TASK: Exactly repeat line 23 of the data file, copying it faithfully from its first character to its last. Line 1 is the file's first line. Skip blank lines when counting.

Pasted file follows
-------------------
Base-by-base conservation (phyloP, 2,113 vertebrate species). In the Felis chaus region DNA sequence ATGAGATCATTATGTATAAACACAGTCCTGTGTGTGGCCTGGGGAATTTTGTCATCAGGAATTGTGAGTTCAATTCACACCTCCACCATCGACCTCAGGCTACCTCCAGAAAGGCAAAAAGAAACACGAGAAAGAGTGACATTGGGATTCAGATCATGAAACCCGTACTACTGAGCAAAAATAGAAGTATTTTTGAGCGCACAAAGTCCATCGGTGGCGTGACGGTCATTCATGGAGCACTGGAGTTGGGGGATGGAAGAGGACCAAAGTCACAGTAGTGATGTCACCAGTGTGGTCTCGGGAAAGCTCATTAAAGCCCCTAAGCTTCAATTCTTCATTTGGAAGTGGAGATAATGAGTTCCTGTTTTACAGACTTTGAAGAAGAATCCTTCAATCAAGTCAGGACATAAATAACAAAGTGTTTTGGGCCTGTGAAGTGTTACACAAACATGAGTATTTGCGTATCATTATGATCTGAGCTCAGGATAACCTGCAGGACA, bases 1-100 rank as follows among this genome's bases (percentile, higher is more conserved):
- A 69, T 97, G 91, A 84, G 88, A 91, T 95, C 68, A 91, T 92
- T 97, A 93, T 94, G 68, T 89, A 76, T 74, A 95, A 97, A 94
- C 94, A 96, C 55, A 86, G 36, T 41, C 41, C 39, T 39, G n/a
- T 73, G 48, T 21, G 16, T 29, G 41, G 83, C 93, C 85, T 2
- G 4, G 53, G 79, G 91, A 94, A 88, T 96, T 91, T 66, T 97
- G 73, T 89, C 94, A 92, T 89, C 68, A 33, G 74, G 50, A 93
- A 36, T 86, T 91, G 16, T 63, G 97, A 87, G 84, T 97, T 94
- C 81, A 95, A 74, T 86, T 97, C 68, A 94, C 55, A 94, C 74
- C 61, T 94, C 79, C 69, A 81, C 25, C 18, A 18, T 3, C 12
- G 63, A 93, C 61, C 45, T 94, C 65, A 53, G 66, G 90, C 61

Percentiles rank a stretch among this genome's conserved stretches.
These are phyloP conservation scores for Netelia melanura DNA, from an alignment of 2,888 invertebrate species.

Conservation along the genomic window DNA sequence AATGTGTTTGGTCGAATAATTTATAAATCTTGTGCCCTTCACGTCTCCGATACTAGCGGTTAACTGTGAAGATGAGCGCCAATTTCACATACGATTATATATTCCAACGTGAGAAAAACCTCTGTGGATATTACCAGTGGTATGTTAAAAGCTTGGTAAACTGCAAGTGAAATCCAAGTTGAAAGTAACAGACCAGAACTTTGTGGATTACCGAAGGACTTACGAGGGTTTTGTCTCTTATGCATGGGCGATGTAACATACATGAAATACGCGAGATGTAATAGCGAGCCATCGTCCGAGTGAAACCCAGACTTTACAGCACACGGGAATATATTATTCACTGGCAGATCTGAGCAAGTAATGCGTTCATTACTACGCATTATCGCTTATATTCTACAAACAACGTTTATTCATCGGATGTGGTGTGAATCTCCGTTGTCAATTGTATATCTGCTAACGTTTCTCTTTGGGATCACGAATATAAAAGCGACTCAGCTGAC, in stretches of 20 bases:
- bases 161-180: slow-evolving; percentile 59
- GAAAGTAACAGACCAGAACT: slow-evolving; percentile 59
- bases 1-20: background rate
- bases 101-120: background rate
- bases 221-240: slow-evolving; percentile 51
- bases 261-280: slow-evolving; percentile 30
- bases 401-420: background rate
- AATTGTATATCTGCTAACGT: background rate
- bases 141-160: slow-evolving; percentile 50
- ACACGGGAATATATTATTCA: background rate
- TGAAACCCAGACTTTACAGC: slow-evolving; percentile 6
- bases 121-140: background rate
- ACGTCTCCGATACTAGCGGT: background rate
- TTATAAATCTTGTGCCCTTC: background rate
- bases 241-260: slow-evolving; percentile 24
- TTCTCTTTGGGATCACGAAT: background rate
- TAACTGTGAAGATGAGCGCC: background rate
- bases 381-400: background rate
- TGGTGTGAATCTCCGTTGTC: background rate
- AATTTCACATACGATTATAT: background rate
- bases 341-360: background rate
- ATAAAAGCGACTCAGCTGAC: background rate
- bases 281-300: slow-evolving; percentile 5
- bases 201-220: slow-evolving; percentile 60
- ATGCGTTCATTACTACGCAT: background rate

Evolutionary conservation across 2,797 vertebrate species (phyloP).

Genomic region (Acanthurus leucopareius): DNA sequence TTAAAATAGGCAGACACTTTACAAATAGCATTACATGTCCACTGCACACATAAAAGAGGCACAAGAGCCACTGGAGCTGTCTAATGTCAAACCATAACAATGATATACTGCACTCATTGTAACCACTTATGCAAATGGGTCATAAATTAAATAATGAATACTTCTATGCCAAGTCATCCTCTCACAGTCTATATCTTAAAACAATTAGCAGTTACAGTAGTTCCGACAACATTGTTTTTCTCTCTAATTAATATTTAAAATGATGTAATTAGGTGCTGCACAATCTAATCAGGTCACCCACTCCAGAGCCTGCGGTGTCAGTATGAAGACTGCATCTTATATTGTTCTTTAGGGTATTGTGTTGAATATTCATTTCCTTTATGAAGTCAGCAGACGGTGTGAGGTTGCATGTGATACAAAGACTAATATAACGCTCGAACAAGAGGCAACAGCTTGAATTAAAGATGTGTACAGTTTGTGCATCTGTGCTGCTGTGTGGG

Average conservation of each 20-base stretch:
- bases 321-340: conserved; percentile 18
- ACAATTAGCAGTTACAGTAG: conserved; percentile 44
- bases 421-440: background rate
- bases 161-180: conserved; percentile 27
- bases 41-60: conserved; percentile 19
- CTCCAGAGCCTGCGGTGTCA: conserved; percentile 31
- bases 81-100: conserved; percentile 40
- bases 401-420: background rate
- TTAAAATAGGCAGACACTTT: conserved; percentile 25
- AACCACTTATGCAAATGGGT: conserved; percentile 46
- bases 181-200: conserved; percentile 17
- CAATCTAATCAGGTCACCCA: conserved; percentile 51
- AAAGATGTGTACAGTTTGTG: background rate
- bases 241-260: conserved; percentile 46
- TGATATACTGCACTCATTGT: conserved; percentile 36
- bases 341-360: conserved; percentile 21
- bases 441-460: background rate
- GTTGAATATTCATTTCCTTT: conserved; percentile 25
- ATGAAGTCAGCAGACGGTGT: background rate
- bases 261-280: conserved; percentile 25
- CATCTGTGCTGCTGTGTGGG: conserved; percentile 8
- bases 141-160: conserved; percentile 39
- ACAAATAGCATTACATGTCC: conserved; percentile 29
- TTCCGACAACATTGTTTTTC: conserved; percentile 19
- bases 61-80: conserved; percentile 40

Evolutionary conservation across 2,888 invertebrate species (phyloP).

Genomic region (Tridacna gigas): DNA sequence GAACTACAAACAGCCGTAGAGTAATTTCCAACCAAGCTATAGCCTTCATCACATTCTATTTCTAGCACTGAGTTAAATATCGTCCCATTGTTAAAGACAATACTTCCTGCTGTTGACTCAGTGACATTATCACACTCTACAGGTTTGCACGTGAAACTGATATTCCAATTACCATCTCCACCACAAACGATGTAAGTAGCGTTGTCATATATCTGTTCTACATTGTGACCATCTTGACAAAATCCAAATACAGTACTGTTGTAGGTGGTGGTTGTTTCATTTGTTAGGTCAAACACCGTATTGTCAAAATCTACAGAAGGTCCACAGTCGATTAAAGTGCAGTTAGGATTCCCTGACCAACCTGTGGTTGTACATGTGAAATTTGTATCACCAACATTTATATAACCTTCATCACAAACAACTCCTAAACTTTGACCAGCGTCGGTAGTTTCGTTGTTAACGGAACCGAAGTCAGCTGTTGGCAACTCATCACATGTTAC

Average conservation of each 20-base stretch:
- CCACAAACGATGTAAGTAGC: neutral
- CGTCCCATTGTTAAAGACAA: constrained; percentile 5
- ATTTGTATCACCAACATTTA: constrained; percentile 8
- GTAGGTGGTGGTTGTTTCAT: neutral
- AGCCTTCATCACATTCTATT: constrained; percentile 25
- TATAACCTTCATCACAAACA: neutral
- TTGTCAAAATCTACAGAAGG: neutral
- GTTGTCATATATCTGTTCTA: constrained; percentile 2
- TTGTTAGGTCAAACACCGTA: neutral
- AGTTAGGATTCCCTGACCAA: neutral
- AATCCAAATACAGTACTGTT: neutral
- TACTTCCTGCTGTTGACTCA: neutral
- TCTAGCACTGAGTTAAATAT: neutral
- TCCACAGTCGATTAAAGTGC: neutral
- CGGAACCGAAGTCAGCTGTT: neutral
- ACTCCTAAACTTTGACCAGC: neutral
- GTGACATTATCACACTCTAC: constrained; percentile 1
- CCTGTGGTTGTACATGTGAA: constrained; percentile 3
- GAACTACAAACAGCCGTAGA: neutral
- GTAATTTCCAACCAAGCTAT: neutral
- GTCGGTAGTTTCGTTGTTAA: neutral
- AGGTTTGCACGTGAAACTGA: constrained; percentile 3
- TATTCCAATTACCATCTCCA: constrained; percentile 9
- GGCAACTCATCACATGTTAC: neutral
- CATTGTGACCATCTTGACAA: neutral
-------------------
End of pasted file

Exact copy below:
- bases 141-160: slow-evolving; percentile 50